Conceptually, bioelectronics is straightforward: Get the nervous system to tell the body to heal itself. But of course it’s not that simple. “What we’re trying to do here is completely novel,” says Pedro Irazoqui, a professor of biomedical engineering at Purdue University, where he’s investigating bioelectronic therapies for epilepsy. Jay Pasricha, a professor of medicine and neurosciences at Johns Hopkins University who studies how nerve signals affect obesity, diabetes and gastrointestinal-motility disorders, among other digestive diseases, says, “What we’re doing today is like the precursor to the Model T.” ... The biggest challenge is interpreting the conversation between the body’s organs and its nervous system, according to Kris Famm, who runs the newly formed Bioelectronics R. & D. Unit at GlaxoSmithKline, the world’s seventh-largest pharmaceutical company. “No one has really tried to speak the electrical language of the body,” he says. Another obstacle is building small implants, some of them as tiny as a cubic millimeter, robust enough to run powerful microprocessors. Should scientists succeed and bioelectronics become widely adopted, millions of people could one day be walking around with networked computers hooked up to their nervous systems. And that prospect highlights yet another concern the nascent industry will have to confront: the possibility of malignant hacking. As Anand Raghunathan, a professor of electrical and computer engineering at Purdue, puts it, bioelectronics “gives me a remote control to someone’s body.”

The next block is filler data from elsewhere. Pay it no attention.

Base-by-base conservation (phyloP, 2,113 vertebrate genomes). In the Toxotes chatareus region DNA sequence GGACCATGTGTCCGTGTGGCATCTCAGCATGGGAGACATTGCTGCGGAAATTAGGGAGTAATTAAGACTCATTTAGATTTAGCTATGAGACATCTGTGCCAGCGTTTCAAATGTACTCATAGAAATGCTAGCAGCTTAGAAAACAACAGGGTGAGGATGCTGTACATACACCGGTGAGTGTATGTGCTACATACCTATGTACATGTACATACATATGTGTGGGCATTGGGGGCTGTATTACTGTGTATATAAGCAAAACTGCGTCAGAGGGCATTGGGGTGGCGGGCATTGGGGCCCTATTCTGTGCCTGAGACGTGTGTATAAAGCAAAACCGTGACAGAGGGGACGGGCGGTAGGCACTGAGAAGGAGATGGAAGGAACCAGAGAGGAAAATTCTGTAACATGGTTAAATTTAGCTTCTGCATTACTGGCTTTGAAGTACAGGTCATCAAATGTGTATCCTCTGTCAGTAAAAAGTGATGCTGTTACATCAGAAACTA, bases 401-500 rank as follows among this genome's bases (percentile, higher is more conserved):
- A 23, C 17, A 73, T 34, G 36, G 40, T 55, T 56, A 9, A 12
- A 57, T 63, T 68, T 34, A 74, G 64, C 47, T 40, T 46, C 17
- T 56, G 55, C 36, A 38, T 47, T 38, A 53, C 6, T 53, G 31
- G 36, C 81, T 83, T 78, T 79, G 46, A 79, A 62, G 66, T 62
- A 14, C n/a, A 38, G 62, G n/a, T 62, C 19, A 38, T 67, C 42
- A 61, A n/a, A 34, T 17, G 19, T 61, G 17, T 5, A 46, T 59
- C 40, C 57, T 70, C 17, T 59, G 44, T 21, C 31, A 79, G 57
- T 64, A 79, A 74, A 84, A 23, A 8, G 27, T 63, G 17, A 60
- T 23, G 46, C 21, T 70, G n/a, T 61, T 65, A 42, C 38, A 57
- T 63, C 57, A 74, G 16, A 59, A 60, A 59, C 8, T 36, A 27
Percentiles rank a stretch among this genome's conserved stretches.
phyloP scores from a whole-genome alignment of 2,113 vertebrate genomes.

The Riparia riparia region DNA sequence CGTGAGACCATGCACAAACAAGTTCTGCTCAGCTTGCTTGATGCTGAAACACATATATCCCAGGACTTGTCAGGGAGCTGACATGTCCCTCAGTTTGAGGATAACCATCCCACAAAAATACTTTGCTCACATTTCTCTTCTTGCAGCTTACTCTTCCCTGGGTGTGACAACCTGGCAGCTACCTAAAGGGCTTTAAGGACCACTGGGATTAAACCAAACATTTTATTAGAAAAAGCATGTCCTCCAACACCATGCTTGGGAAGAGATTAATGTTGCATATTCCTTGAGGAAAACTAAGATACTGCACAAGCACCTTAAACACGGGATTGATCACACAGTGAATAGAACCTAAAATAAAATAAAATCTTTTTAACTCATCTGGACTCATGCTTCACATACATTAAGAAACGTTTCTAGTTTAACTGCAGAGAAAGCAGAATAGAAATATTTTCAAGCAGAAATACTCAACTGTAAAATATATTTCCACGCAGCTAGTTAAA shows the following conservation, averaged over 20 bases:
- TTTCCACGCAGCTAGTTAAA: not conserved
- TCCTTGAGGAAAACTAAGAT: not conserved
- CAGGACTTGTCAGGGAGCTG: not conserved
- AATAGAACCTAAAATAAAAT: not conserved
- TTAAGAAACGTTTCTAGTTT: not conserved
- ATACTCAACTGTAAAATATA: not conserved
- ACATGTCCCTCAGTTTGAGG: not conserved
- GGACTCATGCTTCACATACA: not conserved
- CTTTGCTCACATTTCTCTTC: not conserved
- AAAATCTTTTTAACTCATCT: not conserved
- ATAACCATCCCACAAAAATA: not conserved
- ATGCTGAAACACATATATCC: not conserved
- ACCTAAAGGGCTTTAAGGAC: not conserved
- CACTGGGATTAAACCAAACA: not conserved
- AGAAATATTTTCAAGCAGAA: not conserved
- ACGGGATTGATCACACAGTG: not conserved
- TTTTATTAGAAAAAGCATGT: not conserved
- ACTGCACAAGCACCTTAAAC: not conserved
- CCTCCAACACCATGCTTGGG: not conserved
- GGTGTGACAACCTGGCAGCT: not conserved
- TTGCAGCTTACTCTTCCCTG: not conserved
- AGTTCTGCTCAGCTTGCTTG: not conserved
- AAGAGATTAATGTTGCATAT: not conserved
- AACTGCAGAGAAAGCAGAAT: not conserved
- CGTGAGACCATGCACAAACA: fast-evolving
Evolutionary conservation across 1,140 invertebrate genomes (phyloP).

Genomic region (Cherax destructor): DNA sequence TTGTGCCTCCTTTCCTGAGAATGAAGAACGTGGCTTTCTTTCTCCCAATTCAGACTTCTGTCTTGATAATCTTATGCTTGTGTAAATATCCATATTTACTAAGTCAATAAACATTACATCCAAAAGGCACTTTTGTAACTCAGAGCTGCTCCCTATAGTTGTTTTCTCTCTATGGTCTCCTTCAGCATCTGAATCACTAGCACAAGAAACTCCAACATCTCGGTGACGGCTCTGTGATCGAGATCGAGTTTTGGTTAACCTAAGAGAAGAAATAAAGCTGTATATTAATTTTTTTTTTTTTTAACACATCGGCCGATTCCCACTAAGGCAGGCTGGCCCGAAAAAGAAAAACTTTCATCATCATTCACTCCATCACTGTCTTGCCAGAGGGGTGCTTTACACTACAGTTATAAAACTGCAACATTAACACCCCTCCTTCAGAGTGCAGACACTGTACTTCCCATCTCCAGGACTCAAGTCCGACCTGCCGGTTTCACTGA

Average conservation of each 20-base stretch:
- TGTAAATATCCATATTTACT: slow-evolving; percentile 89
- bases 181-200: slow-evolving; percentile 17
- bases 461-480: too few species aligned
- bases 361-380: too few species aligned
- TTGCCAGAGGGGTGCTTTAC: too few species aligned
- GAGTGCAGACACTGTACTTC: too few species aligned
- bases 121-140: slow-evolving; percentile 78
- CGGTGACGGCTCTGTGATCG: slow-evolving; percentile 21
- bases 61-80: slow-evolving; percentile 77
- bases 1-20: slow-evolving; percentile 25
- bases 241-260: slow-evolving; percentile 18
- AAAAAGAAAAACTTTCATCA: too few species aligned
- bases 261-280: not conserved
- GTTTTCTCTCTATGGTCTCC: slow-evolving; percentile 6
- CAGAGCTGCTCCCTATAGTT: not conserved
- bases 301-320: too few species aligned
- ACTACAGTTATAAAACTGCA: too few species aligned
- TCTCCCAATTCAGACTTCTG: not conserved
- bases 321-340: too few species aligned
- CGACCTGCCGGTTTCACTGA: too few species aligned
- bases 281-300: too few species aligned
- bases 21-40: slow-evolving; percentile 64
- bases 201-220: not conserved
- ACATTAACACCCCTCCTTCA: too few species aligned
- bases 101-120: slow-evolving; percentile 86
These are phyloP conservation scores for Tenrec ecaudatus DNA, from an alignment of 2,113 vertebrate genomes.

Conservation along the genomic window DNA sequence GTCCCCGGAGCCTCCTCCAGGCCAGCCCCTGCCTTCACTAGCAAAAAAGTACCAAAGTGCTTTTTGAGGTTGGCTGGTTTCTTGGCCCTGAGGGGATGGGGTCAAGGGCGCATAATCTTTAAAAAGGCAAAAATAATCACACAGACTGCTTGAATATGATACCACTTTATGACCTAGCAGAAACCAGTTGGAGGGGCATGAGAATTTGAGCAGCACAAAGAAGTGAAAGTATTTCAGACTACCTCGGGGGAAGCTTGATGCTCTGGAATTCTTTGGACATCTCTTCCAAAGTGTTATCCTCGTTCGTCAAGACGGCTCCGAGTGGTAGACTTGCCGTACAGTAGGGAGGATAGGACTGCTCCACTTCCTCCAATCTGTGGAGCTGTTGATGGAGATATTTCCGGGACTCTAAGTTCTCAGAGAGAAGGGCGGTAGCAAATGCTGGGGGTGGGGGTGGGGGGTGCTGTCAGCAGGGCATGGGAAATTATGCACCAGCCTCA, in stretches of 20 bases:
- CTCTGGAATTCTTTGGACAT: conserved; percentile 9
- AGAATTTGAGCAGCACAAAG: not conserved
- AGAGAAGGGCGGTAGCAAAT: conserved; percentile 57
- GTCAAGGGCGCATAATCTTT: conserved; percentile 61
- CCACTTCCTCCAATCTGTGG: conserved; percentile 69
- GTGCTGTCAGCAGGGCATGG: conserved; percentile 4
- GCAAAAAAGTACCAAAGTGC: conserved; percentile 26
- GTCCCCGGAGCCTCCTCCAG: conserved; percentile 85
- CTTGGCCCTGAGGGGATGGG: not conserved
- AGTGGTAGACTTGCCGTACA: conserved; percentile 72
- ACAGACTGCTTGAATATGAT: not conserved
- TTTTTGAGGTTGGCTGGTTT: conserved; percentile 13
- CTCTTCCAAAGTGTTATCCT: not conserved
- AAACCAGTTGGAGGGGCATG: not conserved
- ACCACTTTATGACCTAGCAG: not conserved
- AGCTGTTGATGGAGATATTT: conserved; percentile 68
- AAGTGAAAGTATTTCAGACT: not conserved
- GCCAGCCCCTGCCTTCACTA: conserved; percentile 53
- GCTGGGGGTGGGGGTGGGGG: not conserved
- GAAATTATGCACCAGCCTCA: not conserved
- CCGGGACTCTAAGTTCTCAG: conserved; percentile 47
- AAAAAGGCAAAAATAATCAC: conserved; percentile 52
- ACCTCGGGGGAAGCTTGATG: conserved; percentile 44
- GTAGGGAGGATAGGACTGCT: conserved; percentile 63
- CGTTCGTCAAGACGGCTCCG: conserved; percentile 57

Mass, who is 64, has become the most widely recognized critic of weather forecasting in the United States — and specifically the National Oceanic and Atmospheric Administration, which manages the National Weather Service and its underling agencies, including the National Centers for Environmental Prediction, where the nation’s weather models are run. Mass argues that these models are significantly flawed in comparison with commercial and European alternatives. American forecasting also does poorly at data assimilation, the process of integrating information about atmospheric conditions into modeling programs; in the meantime, a lack of available computing power precludes the use of more advanced systems already operating at places like the European Center for Medium-Range Weather Forecasts, based in Reading, England. And there are persistent management challenges, perhaps best represented by the legions of NOAA scientists whose innovations remain stranded in research labs and out of the hands of the National Weather Service operational forecasters who make the day-to-day predictions in 122 regional offices around the country. ... accuracy is everything, often the difference between life and death, given that extreme weather ... Industries like shipping, energy, agriculture and utilities lose money when predictions fail. Even slightly more precise wind-speed projections would help airlines greatly reduce fuel costs. ... the Weather Service interface was so primitive — the protocol was originally designed for the telegraph — it could only accommodate uppercase type.